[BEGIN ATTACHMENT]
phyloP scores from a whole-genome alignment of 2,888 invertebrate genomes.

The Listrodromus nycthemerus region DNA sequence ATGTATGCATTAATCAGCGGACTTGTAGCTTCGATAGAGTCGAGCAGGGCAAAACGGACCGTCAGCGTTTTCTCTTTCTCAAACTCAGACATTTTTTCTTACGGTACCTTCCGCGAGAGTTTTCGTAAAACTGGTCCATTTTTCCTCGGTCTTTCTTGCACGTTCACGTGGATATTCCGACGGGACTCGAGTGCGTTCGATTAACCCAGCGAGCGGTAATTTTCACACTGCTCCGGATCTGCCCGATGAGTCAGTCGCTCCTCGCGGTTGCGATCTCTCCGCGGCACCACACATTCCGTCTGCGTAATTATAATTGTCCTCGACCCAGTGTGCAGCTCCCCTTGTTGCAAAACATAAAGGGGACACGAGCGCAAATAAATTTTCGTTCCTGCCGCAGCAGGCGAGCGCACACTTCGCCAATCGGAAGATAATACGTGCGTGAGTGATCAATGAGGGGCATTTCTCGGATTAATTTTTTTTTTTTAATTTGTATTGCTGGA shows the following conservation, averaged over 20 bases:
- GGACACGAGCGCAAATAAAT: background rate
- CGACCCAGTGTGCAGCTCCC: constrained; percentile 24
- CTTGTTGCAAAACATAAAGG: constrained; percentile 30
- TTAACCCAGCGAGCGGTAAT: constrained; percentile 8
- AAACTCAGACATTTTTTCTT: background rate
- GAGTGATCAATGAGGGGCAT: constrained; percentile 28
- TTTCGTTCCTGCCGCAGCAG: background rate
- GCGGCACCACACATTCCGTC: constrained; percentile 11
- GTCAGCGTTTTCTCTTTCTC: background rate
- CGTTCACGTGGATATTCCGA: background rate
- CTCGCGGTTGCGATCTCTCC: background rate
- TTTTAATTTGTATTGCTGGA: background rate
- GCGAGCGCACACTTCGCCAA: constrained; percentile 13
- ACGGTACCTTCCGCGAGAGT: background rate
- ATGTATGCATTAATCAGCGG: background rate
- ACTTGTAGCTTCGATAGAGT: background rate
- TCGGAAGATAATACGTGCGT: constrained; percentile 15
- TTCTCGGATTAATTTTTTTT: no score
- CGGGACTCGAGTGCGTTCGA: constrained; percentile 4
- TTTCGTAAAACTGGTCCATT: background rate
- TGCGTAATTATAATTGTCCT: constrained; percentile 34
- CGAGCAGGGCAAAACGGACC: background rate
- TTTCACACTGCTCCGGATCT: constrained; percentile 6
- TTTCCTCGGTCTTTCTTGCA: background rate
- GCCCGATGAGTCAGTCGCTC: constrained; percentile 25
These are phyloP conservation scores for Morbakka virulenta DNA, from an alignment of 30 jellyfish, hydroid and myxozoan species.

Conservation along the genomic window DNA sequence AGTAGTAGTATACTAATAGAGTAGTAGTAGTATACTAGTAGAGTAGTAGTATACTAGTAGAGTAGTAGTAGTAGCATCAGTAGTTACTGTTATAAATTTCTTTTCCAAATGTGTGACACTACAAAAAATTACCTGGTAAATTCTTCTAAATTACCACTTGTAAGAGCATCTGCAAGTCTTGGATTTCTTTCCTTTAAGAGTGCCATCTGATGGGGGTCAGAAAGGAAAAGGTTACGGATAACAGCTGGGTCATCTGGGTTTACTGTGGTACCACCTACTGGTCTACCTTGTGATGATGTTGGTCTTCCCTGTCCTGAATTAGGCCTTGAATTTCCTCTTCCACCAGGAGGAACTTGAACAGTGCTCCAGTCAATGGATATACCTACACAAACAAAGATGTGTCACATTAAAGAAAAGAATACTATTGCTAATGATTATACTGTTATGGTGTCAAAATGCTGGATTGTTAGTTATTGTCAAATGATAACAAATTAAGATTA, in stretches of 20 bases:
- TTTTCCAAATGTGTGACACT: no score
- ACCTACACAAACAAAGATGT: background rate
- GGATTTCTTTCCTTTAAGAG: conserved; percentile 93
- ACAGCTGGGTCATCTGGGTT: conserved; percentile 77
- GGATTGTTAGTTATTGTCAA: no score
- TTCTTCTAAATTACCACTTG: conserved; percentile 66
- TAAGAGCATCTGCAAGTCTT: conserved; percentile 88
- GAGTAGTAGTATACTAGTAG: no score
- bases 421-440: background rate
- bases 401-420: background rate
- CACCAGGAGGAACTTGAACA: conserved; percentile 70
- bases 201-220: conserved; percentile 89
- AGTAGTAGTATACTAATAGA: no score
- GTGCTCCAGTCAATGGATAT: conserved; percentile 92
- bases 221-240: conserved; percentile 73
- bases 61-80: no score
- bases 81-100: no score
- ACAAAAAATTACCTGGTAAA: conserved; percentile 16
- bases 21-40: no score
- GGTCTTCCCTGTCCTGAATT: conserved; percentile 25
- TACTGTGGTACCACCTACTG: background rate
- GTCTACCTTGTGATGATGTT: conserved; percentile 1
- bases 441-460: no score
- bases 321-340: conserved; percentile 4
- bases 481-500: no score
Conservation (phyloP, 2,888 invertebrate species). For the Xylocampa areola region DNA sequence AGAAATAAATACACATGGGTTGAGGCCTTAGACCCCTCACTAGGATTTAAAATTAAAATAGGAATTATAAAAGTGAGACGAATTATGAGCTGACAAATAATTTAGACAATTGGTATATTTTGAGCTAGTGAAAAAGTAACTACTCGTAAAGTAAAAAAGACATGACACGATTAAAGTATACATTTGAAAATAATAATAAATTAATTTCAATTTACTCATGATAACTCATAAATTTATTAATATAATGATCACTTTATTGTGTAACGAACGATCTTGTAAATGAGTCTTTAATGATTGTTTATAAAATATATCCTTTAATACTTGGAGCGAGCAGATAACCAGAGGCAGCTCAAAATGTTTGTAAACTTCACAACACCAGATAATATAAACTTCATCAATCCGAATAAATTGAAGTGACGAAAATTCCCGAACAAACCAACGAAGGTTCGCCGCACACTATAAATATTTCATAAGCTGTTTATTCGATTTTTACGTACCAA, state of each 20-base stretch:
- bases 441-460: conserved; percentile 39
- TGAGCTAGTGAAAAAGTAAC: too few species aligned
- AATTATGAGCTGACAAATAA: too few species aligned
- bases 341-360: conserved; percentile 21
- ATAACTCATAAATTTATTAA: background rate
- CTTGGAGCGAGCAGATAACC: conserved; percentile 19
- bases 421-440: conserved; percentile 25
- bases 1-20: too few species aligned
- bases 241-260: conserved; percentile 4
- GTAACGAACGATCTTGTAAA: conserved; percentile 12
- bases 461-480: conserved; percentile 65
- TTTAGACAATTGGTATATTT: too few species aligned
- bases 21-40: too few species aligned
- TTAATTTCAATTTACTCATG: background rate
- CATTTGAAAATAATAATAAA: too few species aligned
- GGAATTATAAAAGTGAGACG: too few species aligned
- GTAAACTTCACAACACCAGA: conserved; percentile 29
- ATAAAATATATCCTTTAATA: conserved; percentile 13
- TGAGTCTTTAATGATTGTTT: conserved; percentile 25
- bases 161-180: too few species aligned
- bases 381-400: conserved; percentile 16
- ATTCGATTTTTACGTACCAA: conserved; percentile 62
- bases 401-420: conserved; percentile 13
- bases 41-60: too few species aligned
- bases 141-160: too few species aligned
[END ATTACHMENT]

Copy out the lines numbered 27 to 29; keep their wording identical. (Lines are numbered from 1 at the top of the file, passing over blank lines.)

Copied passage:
- GCCCGATGAGTCAGTCGCTC: constrained; percentile 25
These are phyloP conservation scores for Morbakka virulenta DNA, from an alignment of 30 jellyfish, hydroid and myxozoan species.

Conservation along the genomic window DNA sequence AGTAGTAGTATACTAATAGAGTAGTAGTAGTATACTAGTAGAGTAGTAGTATACTAGTAGAGTAGTAGTAGTAGCATCAGTAGTTACTGTTATAAATTTCTTTTCCAAATGTGTGACACTACAAAAAATTACCTGGTAAATTCTTCTAAATTACCACTTGTAAGAGCATCTGCAAGTCTTGGATTTCTTTCCTTTAAGAGTGCCATCTGATGGGGGTCAGAAAGGAAAAGGTTACGGATAACAGCTGGGTCATCTGGGTTTACTGTGGTACCACCTACTGGTCTACCTTGTGATGATGTTGGTCTTCCCTGTCCTGAATTAGGCCTTGAATTTCCTCTTCCACCAGGAGGAACTTGAACAGTGCTCCAGTCAATGGATATACCTACACAAACAAAGATGTGTCACATTAAAGAAAAGAATACTATTGCTAATGATTATACTGTTATGGTGTCAAAATGCTGGATTGTTAGTTATTGTCAAATGATAACAAATTAAGATTA, in stretches of 20 bases: